- Thread starter ptrubey
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No, not particular to me. Let me explain by working it backwards. Remember that kW is the amount of power being used instantaneously (as in right at this instant), while kWh is the amount of energy used over a period of time (not necessarily per hour, but just over any unit of time, even as it has the word "hour" in the unit).Thanks for this helpful overview. Can you please explain why it's necessary to multiple the peak power usage by 4 to calculate peak load? Is that particular to your situation?

Let's say you were using 24 kW of power continuously and very evenly for an entire hour. That would mean you've used 24 kWh of energy. 24 kW of power used for one hour is 24 kWh. Now, how much energy would you have used in just 1/4 of an hour (or fifteen minutes)? That would be 24 kWh times 1/4 = 6 kWh.

So, if my SDG&E bill says I've used 6 kWh of total energy over 1/4 of an hour (15 minutes), then I must have been using an average of 24 kW of power during that 1/4 of an hour, correct?

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How much energy would you have used in just 1/4 of an hour?

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The bill says I used 6 kWh of energy over that 15 minute period (1/4 of an hour).How much energy would you have used in just 1/4 of an hour?

Energy is defined as power used over time. Power is defined as the amount of work being done at a moment in time.

SDGE bills you for energy (kWh) since how much power you’ve used over time is what matters to them.

But when sizing a generator, you need to find out your maximum instantaneous power usage so that your generator doesn’t get overloaded. The SDGE billing portal doesn’t provide that information, it only gives you energy used over 15 minute increments, from which you can estimate instantaneous power usage if you make some assumptions like your load isn’t too spikey. The best way is to use the first method of turn on as many high power appliances and AC units as is reasonable and get read your meter.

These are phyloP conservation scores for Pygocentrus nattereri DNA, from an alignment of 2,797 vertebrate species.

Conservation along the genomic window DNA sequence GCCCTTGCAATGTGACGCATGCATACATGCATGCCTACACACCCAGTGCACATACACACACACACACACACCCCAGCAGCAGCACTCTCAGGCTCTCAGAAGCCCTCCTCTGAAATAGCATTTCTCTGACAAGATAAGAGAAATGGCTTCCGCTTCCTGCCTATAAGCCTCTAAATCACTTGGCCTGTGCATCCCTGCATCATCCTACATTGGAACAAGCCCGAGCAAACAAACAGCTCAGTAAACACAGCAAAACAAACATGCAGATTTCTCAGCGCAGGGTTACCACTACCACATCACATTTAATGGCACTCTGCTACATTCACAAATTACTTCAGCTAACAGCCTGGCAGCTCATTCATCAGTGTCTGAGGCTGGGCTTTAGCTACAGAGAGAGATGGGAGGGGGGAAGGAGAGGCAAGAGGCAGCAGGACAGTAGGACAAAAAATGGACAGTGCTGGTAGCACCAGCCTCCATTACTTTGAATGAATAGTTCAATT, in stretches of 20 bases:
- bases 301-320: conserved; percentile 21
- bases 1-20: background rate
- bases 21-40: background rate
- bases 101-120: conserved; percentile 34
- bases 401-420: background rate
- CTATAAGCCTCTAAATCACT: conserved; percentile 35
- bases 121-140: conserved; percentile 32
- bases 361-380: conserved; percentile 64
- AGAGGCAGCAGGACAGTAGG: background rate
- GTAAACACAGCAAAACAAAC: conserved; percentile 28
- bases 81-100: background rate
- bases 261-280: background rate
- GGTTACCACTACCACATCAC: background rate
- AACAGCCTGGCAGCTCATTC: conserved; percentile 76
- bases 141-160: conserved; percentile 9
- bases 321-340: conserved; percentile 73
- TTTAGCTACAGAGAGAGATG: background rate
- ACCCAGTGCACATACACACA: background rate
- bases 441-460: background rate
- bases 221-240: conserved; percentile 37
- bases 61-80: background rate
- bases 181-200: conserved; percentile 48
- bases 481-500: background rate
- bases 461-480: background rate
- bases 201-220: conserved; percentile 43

By the way, I glossed over the calculations for sizing battery backup since that is much more complicated. Similar to a generator, your solar array ideally will generate more kW power than your house peak needs, but that isn’t always the case. Obviously it generates zero at night, and could easily generate 1/4 or less of rated output during a cloudy or rainy day. So the battery is used in those cases. But now you have to size the battery for both instantaneous power output (kW) and total energy stored (kWh) since, unlike a generator, you don’t have effectively infinite fuel supply. The battery has to have enough energy capacity for a long winter night until the solar panels start generating electricity again the next day. That could be up to 18 hours, or 3/4 of your daily electricity consumption.

For my large house, the bill shows one of my biggest days was using 320 kWh of energy. But some of that was my well pump, and charging my EV car, both of which I would set up to not work during a power outage. So say my max. total energy use on any given day was a more reasonable 240 kWh. Three quarters of that is 180 kWh. One Tesla Powerwall battery holds 13.5 kWh, so I’d need 180/13.5 = 14 Tesla Powerwalls. And an absolutely huge solar panel array to charge that. Impractical. That’s why the only real choice for large houses is a generator.